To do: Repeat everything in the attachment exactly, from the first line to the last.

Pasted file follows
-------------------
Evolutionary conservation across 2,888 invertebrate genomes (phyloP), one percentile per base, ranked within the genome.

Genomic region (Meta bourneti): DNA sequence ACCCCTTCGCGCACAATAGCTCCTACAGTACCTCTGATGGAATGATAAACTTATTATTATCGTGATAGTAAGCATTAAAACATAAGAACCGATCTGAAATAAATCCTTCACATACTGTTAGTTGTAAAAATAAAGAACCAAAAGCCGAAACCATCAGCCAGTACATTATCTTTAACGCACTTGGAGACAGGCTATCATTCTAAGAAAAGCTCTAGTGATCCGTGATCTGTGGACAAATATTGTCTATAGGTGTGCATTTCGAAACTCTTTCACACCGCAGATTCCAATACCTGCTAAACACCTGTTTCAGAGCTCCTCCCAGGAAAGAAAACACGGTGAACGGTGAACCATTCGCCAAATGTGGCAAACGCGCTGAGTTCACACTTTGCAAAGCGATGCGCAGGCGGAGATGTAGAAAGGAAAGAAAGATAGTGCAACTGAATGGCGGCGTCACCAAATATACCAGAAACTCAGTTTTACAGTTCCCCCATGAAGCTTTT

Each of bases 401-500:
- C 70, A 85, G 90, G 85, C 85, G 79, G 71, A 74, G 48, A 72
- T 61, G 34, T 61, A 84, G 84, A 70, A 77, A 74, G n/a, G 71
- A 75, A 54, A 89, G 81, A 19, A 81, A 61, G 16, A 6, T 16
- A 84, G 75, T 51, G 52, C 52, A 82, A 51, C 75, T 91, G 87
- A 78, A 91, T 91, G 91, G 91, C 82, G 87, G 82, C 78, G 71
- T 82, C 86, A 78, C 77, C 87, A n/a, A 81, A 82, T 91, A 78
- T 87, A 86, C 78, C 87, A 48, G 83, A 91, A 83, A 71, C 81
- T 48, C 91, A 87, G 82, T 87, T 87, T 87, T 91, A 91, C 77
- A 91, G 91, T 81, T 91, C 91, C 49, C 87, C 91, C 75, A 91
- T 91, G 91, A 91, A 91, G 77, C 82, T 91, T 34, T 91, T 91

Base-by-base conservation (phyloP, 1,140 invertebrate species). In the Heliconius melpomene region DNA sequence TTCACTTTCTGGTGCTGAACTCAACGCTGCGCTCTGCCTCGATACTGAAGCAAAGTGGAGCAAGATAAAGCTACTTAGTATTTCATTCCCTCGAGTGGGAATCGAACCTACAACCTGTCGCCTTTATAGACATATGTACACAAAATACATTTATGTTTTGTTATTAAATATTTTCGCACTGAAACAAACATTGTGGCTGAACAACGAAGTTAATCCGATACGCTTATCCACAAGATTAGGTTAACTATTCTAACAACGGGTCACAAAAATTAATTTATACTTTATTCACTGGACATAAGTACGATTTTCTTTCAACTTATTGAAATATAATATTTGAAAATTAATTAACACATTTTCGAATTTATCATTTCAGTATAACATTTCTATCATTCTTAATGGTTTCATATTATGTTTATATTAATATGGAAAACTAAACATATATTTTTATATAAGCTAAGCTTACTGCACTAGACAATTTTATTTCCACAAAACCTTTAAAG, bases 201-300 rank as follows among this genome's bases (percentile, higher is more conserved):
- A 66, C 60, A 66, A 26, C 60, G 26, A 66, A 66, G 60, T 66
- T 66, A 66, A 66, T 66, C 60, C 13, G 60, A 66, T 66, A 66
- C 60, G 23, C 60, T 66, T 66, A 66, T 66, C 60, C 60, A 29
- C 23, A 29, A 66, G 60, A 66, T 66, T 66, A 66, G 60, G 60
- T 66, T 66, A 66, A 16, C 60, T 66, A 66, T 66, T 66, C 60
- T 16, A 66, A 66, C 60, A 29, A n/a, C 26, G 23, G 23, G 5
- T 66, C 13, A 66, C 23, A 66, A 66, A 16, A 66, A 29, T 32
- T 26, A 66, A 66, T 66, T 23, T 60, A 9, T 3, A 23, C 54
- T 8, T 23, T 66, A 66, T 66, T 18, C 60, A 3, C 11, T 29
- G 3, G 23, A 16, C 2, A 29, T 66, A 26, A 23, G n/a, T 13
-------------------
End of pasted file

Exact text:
Evolutionary conservation across 2,888 invertebrate genomes (phyloP), one percentile per base, ranked within the genome.

Genomic region (Meta bourneti): DNA sequence ACCCCTTCGCGCACAATAGCTCCTACAGTACCTCTGATGGAATGATAAACTTATTATTATCGTGATAGTAAGCATTAAAACATAAGAACCGATCTGAAATAAATCCTTCACATACTGTTAGTTGTAAAAATAAAGAACCAAAAGCCGAAACCATCAGCCAGTACATTATCTTTAACGCACTTGGAGACAGGCTATCATTCTAAGAAAAGCTCTAGTGATCCGTGATCTGTGGACAAATATTGTCTATAGGTGTGCATTTCGAAACTCTTTCACACCGCAGATTCCAATACCTGCTAAACACCTGTTTCAGAGCTCCTCCCAGGAAAGAAAACACGGTGAACGGTGAACCATTCGCCAAATGTGGCAAACGCGCTGAGTTCACACTTTGCAAAGCGATGCGCAGGCGGAGATGTAGAAAGGAAAGAAAGATAGTGCAACTGAATGGCGGCGTCACCAAATATACCAGAAACTCAGTTTTACAGTTCCCCCATGAAGCTTTT

Each of bases 401-500:
- C 70, A 85, G 90, G 85, C 85, G 79, G 71, A 74, G 48, A 72
- T 61, G 34, T 61, A 84, G 84, A 70, A 77, A 74, G n/a, G 71
- A 75, A 54, A 89, G 81, A 19, A 81, A 61, G 16, A 6, T 16
- A 84, G 75, T 51, G 52, C 52, A 82, A 51, C 75, T 91, G 87
- A 78, A 91, T 91, G 91, G 91, C 82, G 87, G 82, C 78, G 71
- T 82, C 86, A 78, C 77, C 87, A n/a, A 81, A 82, T 91, A 78
- T 87, A 86, C 78, C 87, A 48, G 83, A 91, A 83, A 71, C 81
- T 48, C 91, A 87, G 82, T 87, T 87, T 87, T 91, A 91, C 77
- A 91, G 91, T 81, T 91, C 91, C 49, C 87, C 91, C 75, A 91
- T 91, G 91, A 91, A 91, G 77, C 82, T 91, T 34, T 91, T 91

Base-by-base conservation (phyloP, 1,140 invertebrate species). In the Heliconius melpomene region DNA sequence TTCACTTTCTGGTGCTGAACTCAACGCTGCGCTCTGCCTCGATACTGAAGCAAAGTGGAGCAAGATAAAGCTACTTAGTATTTCATTCCCTCGAGTGGGAATCGAACCTACAACCTGTCGCCTTTATAGACATATGTACACAAAATACATTTATGTTTTGTTATTAAATATTTTCGCACTGAAACAAACATTGTGGCTGAACAACGAAGTTAATCCGATACGCTTATCCACAAGATTAGGTTAACTATTCTAACAACGGGTCACAAAAATTAATTTATACTTTATTCACTGGACATAAGTACGATTTTCTTTCAACTTATTGAAATATAATATTTGAAAATTAATTAACACATTTTCGAATTTATCATTTCAGTATAACATTTCTATCATTCTTAATGGTTTCATATTATGTTTATATTAATATGGAAAACTAAACATATATTTTTATATAAGCTAAGCTTACTGCACTAGACAATTTTATTTCCACAAAACCTTTAAAG, bases 201-300 rank as follows among this genome's bases (percentile, higher is more conserved):
- A 66, C 60, A 66, A 26, C 60, G 26, A 66, A 66, G 60, T 66
- T 66, A 66, A 66, T 66, C 60, C 13, G 60, A 66, T 66, A 66
- C 60, G 23, C 60, T 66, T 66, A 66, T 66, C 60, C 60, A 29
- C 23, A 29, A 66, G 60, A 66, T 66, T 66, A 66, G 60, G 60
- T 66, T 66, A 66, A 16, C 60, T 66, A 66, T 66, T 66, C 60
- T 16, A 66, A 66, C 60, A 29, A n/a, C 26, G 23, G 23, G 5
- T 66, C 13, A 66, C 23, A 66, A 66, A 16, A 66, A 29, T 32
- T 26, A 66, A 66, T 66, T 23, T 60, A 9, T 3, A 23, C 54
- T 8, T 23, T 66, A 66, T 66, T 18, C 60, A 3, C 11, T 29
- G 3, G 23, A 16, C 2, A 29, T 66, A 26, A 23, G n/a, T 13